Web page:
Or what if I say, “Friendo, this here toilet’s flushing mechanism just hit a home run.” Have I uttered a tired cliché or used an expression that, like my accent, tells the listener that I am an American? I choose the latter interpretation. It’s not that I am fond of stock phrases. I am just a generous soul who would prefer to think that the speakers and writers I encounter are displaying hallmarks of their culture, not foreign objects clogging their mental pipes. Lack of eloquence is not crime, and stock phrases “are there for the taking” so people who don’t know how to say something clever “can get through the day.”
So the merely inelegant does not invite the sting of my mace, nor the heat of my blade. Nay, my wrath is reserved for the lazy cliché, the phrase too graceless to be colloquial, too devious to be polite, and too faddish to mean anything but that the person has not thought about what he is saying. Or worse, what he is writing.
I have compiled a brief list of internet-era clichés that we need to put onto a raft in the middle of the ocean, along with the collected works of Aerosmith and Starbuck’s Coffee’s roasting methods. After a small ceremony we will give the raft a shove, and then never look upon their like again:
I CAN’T EVEN (as a complete statement with nothing following “even,” especially to express anger)
This phrase means, “This phenomenon, event, or comment angers me so much that I cannot even discuss it lest I further disturb my delicate nature.” Now I don’t know about y’all but when I can’t even, I don’t. If someone is at ease enough to deploy the “I cant even” fake-anger cliché, then they definitely could. They’re just too entitled and lazy to bother. Ergo: this phrase is not simply a cliché, it’s also a lie.
HERE’S THE THING
What? “Here’s the thing” gets my ire up? Even after I started this polite rant by saying I do not mind common expressions?
I have no problem with here’s-the-thinging a thing in conversation. I am sure I do it frequently. To become a hateful cliché, it must be written down. I am looking at you, public radio. "Here's the thing" appears in roughly every third story on NPR, PRI, and This American Life. At Chicago’s WBEZ, it approaches 75% of all stories. The goal of many public radio reporters is to replicate a conversational tone, and it is a worthy goal for sure. But “here’s the thing” and phrases like it sound forced in a pre-recorded, narrated segment. It’s like seeing the arm of a puppeteer. Rather than deftly nudging the listener toward the thesis of the piece, “here’s the thing” stops everything to announce exactly when it is occurring and what it is. Here is a reporter, in an otherwise fine piece, dropping the phrase in the very lead.
Public radio reporters also abuse “THINK” or “PICTURE” as imperative verbs leading a sentence. I often wind up shouting, alone in my apartment or on public transit, “Describe it to me, you lazy ass! Make me think, don't tell me to!”
I can say these nasty things because I am a WBEZ High Fidelity Member.
Yesterday the economics explainer-pundit Megan McArdle wrote the following sentence in Bloomberg Business, under the headline, When Will Self-Driving Trucks Destroy America?:
“It seemed as if everyone I knew was suddenly deeply worried that these robo-semis were going to hit America's economy like, well, a Mack truck.”
As in all such uses of this particular punctuation-phraselet, comma-well-comma only serves to emphasize the weakness of the sentence. If she is so unimaginative that that is the best metaphor she could think up after hours of mental labor, her options were: 1) deploy the Mack truck metaphor without apology or 2) excise it completely. Comma-well-comma is odious and ubiquitous. A future Gibbon will attribute the decline and fall of the American empire to this very construction.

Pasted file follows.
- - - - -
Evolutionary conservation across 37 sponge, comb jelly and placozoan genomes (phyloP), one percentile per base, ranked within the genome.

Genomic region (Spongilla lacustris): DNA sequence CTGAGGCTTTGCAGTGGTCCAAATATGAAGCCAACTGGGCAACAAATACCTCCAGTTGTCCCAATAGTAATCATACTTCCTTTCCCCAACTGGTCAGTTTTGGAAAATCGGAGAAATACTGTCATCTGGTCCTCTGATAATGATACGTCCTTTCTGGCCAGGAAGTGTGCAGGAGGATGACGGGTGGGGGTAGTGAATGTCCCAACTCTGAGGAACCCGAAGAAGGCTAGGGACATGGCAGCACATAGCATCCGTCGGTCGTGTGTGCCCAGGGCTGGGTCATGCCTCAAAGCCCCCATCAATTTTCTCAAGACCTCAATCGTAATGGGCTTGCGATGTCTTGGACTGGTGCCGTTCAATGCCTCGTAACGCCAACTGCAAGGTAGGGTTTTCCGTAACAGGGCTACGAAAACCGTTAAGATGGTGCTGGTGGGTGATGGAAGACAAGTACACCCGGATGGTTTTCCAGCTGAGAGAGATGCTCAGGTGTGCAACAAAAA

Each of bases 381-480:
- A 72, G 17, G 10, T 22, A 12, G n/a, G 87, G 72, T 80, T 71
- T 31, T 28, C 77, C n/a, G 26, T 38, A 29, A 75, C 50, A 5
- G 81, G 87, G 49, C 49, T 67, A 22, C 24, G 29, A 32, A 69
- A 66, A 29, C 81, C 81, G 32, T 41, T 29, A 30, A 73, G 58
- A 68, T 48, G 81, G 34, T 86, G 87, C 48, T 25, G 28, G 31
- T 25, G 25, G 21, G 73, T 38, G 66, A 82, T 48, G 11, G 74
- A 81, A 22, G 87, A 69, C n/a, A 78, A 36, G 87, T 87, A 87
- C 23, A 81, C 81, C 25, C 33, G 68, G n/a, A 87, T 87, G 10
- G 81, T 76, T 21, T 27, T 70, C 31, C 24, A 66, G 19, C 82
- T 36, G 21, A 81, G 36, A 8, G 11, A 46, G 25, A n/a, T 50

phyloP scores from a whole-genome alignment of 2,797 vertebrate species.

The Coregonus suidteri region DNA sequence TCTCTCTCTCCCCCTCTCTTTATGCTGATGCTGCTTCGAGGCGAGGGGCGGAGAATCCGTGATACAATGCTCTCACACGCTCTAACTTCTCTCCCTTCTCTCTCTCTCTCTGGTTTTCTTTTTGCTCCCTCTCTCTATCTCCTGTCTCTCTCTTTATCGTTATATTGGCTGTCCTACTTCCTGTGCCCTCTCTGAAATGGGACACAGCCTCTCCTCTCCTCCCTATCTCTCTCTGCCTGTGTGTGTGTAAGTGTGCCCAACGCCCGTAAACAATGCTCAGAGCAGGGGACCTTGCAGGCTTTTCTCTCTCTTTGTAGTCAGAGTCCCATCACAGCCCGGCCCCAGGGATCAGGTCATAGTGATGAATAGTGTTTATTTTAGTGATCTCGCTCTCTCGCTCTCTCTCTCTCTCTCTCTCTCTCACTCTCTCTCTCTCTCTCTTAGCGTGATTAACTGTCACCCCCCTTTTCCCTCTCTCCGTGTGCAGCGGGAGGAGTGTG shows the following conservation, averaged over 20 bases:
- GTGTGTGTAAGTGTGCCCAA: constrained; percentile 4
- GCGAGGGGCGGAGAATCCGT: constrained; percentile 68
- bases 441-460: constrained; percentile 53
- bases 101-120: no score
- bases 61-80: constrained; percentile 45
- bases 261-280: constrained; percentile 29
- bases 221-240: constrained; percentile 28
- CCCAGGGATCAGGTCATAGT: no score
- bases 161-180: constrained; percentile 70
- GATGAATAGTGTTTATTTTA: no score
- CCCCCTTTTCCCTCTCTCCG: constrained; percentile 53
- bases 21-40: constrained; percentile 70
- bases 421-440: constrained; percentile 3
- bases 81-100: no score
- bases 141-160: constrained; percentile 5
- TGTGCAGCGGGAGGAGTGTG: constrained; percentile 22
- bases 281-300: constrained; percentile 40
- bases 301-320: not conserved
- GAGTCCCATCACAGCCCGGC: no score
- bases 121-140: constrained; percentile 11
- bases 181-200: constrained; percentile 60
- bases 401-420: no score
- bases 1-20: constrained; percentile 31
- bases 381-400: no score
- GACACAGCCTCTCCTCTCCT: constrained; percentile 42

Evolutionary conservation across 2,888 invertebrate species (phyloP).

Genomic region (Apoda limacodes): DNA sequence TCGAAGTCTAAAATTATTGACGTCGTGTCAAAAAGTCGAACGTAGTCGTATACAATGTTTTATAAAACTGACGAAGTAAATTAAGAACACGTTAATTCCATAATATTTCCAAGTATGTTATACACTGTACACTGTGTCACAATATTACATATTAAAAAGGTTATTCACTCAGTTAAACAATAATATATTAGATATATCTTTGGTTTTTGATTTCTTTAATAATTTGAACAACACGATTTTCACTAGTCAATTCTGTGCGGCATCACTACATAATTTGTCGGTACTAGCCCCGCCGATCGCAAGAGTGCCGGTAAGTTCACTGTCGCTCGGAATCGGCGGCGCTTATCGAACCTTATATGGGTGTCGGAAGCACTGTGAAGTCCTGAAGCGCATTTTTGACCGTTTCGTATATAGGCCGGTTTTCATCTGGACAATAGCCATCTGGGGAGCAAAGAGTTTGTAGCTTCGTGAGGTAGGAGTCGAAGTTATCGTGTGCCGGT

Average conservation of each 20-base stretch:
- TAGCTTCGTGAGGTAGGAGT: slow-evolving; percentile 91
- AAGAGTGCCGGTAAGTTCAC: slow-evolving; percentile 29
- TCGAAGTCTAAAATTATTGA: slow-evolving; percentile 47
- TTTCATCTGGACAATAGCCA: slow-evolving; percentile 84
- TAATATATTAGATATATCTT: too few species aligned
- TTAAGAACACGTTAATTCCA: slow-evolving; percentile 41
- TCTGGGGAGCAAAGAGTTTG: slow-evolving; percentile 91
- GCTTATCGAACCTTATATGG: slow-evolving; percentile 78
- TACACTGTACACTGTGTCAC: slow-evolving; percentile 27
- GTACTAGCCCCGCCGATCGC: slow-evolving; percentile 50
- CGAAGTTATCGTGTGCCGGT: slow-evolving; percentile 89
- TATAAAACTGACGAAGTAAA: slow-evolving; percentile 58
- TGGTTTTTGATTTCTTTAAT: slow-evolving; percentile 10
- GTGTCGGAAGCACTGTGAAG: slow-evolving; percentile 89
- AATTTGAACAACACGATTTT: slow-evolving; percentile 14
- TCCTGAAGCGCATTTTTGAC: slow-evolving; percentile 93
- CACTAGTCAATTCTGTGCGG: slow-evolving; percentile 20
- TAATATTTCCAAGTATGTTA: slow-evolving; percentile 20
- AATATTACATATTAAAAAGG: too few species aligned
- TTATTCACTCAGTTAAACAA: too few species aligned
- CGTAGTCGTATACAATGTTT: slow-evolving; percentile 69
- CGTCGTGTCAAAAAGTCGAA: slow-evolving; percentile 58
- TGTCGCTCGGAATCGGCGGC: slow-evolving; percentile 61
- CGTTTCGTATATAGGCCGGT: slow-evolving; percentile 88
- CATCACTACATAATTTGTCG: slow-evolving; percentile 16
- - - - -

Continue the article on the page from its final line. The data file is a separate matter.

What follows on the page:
FAST FORWARD TO or worse FLASH FORWARD TO
Both terms simply mean: “now,” “later,” “next,” “today,” or even “eventually.” They are deployed with cinematic flair at the start of a paragraph to show a big change over time from from whatever was said in the previous paragraph. Both FFTs mean nothing more than “I am emphasizing this part of my article.” Sci-fi writers and chrononauts (you know us as time travelers) get an exemption here and may use either phrase whenever necessary. The rest of yas: fucking stop.
SPOILER ALERT when no spoiler is actually following the alert
We are done with this one. Good job everyone.
THIS as adjective preceding a hyperlink
Like a positive version of “I can’t even,” the writer is so overwhelmed with love of whatever he is linking to that language itself fails. Yes, it does, but not in the way he thinks.
SO MUCH THIS as adjective
No explanation necessary.
WAIT FOR IT especially in all caps or italics, used facetiously to say that the banal detail about to follow is worth waiting for but really (wink, wink) it is not.
In the interest of proving that I am not just some dickhead fogy spouting off his bitch-list, I offer this example:
“In 2010, the Library of America published 'Hub Fans Bid Kid Adieu' in book form. Updike, just before he died, had added a preface, an afterword, and--wait for it—some excellent footnotes that reinforce observations he made in 1960 with statistics he did not have access to at the time.”
That was me in a 2011 essay about John Updike. After it ran on the website “The Morning News,” my brother said, “You might want to avoid the phrase ‘wait for it.’ It’s very played.” The fact that my brother had to school me is bad enough, but the fact that I was writing about the cliché-free Great One Himself makes me occasionally wake up screaming in embarrassment.
Cliché is a pit which we all must avoid. When we do not, the evidence can remain forever. As for my own transgression, it may be time to forgive myself. Cringing won't make it go away. As the wise but ineloquent say, what’s done is done.